Congress Set to Rein in Met Council With Help From American Experiment
InsideSources ran a thoughtful article highlighting one of the projects the Center has been working on in St. Paul and Washington, D.C. that is expected to produce a big win for the Center’s goal of reducing the Met Council’s power and reach.
This is a fun story about friendships and why elections matter, in case you have not heard it. Briefly, our good friend Kevin Terrell was perusing the Federal Register shortly after Obama left office (we tease him about getting a life but hope he does not).
Kevin found a new rule that would expand the Met Council’s jurisdiction for federal transportation planning purposes well beyond its seven-county border as the urban area expands. In fact, we found that the Council has already set up shop in Sherburne and Wright Counties.
I made sure this new rule got in front of elected officials in St. Paul and then Congressman Jason Lewis (R-Second District), who sits on transportation.
Here is the inside story:
As the United States has grown from thirteen free and independent states to a superpower spanning an entire continent, its government has grown too. While reformers have periodically tried to roll back the tide of bureaucracy, the fight has often been bitterly partisan and largely unsuccessful. This makes it somewhat surprising that a bill to limit the authority of metropolitan planning organizations has received overwhelming bipartisan support. The bill, recently introduced by Reps. Daniel Lipinski, D-Ill., and Jason Lewis, R-Minn., and eleven other original co-sponsors (now up to 28), would roll back an Obama-era regulation that dramatically expanded the area overseen by metropolitan planning councils.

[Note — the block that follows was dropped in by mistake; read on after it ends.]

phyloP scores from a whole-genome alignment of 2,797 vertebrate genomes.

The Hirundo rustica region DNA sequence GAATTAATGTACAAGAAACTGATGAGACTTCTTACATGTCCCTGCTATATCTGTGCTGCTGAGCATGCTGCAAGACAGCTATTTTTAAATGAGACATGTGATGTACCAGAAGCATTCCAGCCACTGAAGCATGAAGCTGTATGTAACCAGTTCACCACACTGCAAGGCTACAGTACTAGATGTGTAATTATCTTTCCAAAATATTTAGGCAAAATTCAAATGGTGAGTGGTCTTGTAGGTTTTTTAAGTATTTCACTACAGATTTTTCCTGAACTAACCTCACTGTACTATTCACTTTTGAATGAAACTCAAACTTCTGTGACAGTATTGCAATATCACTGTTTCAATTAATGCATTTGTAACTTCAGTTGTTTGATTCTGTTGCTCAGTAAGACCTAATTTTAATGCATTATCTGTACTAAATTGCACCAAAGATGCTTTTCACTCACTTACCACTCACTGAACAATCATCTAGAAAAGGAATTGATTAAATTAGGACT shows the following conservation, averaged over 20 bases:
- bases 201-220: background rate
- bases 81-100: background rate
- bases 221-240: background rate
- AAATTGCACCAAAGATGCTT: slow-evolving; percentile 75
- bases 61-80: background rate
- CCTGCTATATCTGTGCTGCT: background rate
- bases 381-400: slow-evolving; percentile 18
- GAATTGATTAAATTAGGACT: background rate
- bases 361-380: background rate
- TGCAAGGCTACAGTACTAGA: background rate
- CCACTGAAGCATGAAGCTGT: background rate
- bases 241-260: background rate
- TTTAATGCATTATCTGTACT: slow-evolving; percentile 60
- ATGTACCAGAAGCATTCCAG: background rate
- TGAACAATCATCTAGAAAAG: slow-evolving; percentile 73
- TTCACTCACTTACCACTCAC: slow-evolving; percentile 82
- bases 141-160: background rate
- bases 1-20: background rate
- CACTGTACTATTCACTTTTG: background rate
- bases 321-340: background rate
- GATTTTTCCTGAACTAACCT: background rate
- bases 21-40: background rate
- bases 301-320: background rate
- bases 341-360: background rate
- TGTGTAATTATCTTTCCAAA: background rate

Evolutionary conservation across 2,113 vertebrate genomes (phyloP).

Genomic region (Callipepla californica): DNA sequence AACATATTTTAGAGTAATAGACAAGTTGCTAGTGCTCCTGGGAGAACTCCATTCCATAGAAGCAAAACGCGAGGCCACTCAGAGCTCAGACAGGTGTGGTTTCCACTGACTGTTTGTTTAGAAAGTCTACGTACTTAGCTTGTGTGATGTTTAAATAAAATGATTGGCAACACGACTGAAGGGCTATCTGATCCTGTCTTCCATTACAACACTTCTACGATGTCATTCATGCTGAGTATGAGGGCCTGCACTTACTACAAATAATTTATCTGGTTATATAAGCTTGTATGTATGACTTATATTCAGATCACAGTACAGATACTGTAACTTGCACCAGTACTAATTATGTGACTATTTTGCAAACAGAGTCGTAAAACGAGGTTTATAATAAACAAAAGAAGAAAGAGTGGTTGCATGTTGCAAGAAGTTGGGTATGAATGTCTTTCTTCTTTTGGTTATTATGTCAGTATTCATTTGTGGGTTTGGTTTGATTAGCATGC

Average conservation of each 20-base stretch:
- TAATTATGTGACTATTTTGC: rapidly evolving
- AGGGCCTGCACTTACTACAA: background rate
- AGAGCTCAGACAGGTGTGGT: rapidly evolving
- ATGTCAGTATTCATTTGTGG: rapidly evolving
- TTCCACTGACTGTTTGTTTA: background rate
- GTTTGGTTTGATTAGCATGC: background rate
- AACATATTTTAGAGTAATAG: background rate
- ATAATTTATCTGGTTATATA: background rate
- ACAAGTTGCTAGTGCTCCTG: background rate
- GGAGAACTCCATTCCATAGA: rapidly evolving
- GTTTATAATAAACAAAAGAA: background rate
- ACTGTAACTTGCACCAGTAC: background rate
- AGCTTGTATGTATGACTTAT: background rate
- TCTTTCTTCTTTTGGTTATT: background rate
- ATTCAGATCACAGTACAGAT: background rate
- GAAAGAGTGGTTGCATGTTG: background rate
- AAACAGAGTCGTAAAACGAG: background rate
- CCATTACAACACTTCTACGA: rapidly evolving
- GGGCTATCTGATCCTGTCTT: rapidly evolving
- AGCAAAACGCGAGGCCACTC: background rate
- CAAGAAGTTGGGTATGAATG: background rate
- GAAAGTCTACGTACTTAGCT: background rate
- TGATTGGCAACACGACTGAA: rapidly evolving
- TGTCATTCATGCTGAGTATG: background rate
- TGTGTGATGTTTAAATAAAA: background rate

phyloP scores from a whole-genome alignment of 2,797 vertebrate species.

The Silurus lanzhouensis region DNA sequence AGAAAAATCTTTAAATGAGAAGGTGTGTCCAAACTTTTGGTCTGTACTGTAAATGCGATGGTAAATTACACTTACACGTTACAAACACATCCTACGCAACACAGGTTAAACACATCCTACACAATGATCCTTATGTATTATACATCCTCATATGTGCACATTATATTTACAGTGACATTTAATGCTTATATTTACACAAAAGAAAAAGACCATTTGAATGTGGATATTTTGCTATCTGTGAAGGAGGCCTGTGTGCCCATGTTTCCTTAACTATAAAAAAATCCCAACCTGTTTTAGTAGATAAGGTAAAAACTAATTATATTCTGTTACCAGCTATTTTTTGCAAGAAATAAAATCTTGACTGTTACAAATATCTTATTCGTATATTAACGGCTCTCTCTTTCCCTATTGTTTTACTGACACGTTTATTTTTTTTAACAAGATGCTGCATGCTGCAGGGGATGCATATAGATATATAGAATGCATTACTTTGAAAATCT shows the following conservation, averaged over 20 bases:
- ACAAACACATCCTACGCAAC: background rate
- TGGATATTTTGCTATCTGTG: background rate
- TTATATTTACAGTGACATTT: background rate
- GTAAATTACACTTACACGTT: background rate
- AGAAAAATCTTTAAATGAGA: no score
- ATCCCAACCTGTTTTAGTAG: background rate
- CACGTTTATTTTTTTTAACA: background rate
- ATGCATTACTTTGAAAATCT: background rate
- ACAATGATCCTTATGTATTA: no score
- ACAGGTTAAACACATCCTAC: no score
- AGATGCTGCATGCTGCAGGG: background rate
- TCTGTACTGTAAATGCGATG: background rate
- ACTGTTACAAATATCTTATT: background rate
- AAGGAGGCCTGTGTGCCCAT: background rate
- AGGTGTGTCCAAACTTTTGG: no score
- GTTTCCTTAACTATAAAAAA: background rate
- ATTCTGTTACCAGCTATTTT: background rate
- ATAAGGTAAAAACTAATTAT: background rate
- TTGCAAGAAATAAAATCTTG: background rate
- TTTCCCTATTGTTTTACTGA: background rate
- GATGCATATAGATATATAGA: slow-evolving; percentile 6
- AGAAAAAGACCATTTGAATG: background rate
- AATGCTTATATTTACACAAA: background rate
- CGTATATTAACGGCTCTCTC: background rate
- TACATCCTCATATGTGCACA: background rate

The article continued why this is not just about Minnesota.
The issue is of local concern for Lewis, who represents the southern Minneapolis metro area. However, he quickly admits that the problem is much broader…
Lewis told InsideSources that these councils have grown from area planning bodies to councils that exercise an increasing amount of authority over transportation planning without necessarily being directly elected. States differ in how they selected members of their metropolitan planning councils, but many allow them to be appointed directly by the governor.
This makes them less accountable to voters for the decisions they make, argue opponents of the metropolitan planning council structure.
The reporter also picked up the Center’s take on the matter:
“If the Met Council met an explicit federal requirement that elected officials sit on the Council and the Council were truly just a planning body, this expansion of MPO boundaries might be slightly less alarming, but the Met Council’s unique and unaccountable governance structure (all members appointed by governor) has been ‘grandfathered’ for years,” writes Kim Crockett, vice president and senior policy fellow at Minnesota’s Center of the American Experiment.
Congressman Lewis explained why his bill proved popular with colleagues from all over the country:
“The specter of a regional government transcending state boundaries but having control [over development] really bothers people in the northeast because the borders are so close and the states are so small,” says Lewis.
Further west, some municipalities fear that the Obama rule would allow metropolitan planning council authority to expand into areas presently outside of the metropolitan area which the council believes could become part of the area given development projects for the next twenty years. In Lewis’s home state of Minnesota, this could expand the area the council oversees to include seven counties, including some more than 25 miles from downtown Minneapolis.
In a nutshell, what does the bill do?
The proposed bill does not do away with metropolitan planning organizations altogether, but instead removes federal impediments to state legislatures voting to limit their authority.
“We aren’t quite sure why the federal government stepped in on this issue,” says Lewis, “but we wanted to knock down this barrier and return the authority to the states.”
We are glad he did.
Congressman Lewis’s bill has already passed the U.S. Senate and is up in the House this week. We are expecting to hear that the bill landed on the President’s desk for signature sometime next week.